With Gary Patterson at TCU, Mike Gundy at Oklahoma State and Bill Snyder at Kansas State, the Big 12 is home to some of college football's top coaches. And the depth in the league improved over the offseason, as Texas hired Tom Herman to replace Charlie Strong, and Baylor hired Matt Rhule as the program's new full-time coach after an interim year under Jim Grobe. And there was some summer intrigue, as Lincoln Riley was promoted to head coach after Bob Stoops retired at Oklahoma in early June.
Success with any college football team starts with coaching. Even if a program doesn’t have the resources of the nation’s elite jobs, a good coach can elevate a program into national title contention. However, similar to any position on the field, statistics may not tell the full story when judging a coaching tenure.
This is not simply a list of coaches ranked by accomplishment or wins. While those aspects are important, it doesn’t provide a complete picture of how successful coaches are. Winning 10 games at Alabama is different than winning 10 games at Kentucky. Also, every program has a different amount of resources available. Hierarchy in college football also plays a vital role in how successful programs are. It's always easier for programs with more built-in advantages to contend for a national title on a more consistent basis.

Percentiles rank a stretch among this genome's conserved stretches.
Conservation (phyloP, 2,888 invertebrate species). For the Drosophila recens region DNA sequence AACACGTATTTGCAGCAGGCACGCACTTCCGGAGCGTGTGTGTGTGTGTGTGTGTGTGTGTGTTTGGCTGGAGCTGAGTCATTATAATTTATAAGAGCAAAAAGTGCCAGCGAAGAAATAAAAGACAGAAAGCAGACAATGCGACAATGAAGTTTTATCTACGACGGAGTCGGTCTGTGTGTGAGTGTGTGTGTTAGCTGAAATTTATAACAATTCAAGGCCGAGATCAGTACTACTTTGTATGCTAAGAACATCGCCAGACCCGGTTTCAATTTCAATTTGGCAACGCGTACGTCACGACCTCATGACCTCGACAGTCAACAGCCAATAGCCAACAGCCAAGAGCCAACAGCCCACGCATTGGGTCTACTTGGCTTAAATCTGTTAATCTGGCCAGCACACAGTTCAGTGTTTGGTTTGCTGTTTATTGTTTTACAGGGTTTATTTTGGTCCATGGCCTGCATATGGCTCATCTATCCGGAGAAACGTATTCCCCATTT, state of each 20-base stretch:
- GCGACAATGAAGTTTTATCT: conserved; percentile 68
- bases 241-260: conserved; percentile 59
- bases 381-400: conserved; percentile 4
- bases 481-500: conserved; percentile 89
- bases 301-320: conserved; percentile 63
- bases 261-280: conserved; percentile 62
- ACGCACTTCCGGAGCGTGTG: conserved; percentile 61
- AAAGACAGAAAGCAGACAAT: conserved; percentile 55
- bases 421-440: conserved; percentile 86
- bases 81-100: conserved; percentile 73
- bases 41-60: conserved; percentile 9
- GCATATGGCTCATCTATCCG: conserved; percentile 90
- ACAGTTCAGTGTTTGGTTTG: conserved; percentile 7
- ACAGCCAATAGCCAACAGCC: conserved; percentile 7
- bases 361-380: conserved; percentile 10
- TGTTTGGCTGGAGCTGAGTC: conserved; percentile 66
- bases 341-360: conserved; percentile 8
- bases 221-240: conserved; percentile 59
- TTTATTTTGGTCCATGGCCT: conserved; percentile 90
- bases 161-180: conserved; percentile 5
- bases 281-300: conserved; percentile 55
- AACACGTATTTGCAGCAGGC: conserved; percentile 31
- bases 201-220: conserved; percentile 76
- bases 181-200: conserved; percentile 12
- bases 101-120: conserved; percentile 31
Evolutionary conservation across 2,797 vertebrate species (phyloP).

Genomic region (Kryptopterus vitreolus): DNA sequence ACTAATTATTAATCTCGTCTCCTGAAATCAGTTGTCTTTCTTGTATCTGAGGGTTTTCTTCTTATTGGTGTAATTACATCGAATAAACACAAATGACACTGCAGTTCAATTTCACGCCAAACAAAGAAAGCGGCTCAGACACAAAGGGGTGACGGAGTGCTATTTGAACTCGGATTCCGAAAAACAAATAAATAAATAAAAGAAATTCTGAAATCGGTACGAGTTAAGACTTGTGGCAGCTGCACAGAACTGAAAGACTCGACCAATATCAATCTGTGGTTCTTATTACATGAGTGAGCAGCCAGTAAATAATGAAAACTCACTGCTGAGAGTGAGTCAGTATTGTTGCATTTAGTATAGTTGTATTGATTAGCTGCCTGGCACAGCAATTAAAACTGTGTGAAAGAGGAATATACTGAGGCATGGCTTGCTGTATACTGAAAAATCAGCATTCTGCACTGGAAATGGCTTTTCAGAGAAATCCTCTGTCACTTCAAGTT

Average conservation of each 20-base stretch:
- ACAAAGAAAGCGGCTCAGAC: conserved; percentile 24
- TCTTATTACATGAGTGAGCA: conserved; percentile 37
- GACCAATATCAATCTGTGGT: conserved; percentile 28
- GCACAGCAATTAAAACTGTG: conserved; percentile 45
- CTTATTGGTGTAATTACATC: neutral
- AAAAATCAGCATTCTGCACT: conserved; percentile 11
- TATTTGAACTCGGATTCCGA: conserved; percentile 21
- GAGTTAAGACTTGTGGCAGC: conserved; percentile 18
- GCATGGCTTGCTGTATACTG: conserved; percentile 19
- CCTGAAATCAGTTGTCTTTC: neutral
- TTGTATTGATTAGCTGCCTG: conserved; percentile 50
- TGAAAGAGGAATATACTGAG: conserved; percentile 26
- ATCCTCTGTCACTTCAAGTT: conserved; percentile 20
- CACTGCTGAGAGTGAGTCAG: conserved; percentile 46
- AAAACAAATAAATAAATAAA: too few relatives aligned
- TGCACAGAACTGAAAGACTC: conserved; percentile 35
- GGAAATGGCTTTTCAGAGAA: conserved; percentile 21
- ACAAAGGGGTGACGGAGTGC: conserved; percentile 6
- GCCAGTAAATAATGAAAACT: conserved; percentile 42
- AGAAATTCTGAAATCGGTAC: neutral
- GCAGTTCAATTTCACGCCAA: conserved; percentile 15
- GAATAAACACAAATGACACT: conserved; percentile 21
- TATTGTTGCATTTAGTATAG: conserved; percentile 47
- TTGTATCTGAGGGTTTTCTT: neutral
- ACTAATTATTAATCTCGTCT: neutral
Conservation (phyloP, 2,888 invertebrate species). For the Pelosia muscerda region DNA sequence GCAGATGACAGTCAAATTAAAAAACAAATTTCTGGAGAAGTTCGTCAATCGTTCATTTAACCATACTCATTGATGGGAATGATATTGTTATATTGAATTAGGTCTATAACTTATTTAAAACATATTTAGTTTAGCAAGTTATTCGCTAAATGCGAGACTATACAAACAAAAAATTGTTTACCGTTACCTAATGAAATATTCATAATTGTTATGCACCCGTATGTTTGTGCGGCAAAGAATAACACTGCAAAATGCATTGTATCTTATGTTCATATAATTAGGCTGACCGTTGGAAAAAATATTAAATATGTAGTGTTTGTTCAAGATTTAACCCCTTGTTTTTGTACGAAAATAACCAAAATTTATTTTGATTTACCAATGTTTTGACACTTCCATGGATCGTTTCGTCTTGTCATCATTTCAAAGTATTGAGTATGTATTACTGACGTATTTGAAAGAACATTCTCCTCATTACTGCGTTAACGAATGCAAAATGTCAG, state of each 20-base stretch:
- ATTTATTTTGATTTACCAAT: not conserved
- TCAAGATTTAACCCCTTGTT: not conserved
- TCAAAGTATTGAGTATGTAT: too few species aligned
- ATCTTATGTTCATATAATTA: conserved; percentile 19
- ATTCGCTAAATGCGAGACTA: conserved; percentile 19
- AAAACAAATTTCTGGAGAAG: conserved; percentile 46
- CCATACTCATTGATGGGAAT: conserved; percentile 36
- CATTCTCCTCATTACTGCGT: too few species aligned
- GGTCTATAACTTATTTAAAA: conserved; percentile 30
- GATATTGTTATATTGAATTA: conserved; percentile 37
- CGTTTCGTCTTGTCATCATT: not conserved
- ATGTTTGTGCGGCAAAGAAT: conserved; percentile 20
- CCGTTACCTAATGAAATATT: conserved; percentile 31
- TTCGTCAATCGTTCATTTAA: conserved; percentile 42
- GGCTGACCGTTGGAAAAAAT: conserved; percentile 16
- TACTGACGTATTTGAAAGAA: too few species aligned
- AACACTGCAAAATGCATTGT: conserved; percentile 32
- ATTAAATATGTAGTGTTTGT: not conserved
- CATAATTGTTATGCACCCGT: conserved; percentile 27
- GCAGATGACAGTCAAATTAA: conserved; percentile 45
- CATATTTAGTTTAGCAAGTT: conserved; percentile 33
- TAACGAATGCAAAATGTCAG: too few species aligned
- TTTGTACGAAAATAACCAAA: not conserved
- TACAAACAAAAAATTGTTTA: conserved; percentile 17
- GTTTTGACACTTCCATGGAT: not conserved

A couple of other factors to consider when ranking coaches: How well are the assistants paid? A staff with two of the nation’s top coordinators could be a sign the head coach is better as a CEO and may not be as strong in terms of developing gameplans. How is the coach in the X’s and O’s? Can the coach recruit? Are the program’s facilities on par with the rest of the conference? Much like assistants, a program needs good facilities to win big. If a team is winning at a high level with poor facilities and a small budget, it reflects positively on the head coach. Is the coach successful at only one stop? Or has that coach built a solid resume from different jobs?
Again, wins are important. But our rankings also take into account a blank slate. If you start a program from scratch, which coach would you hire knowing what they accomplished so far and their career trajectory? Remember, you don't get the assistants - only the head coach. And head-to-head wins do not matter for this ranking. Athlon's editorial staff has voted on a ranking of coaches for all 10 conferences. Here are the results for the Big 12: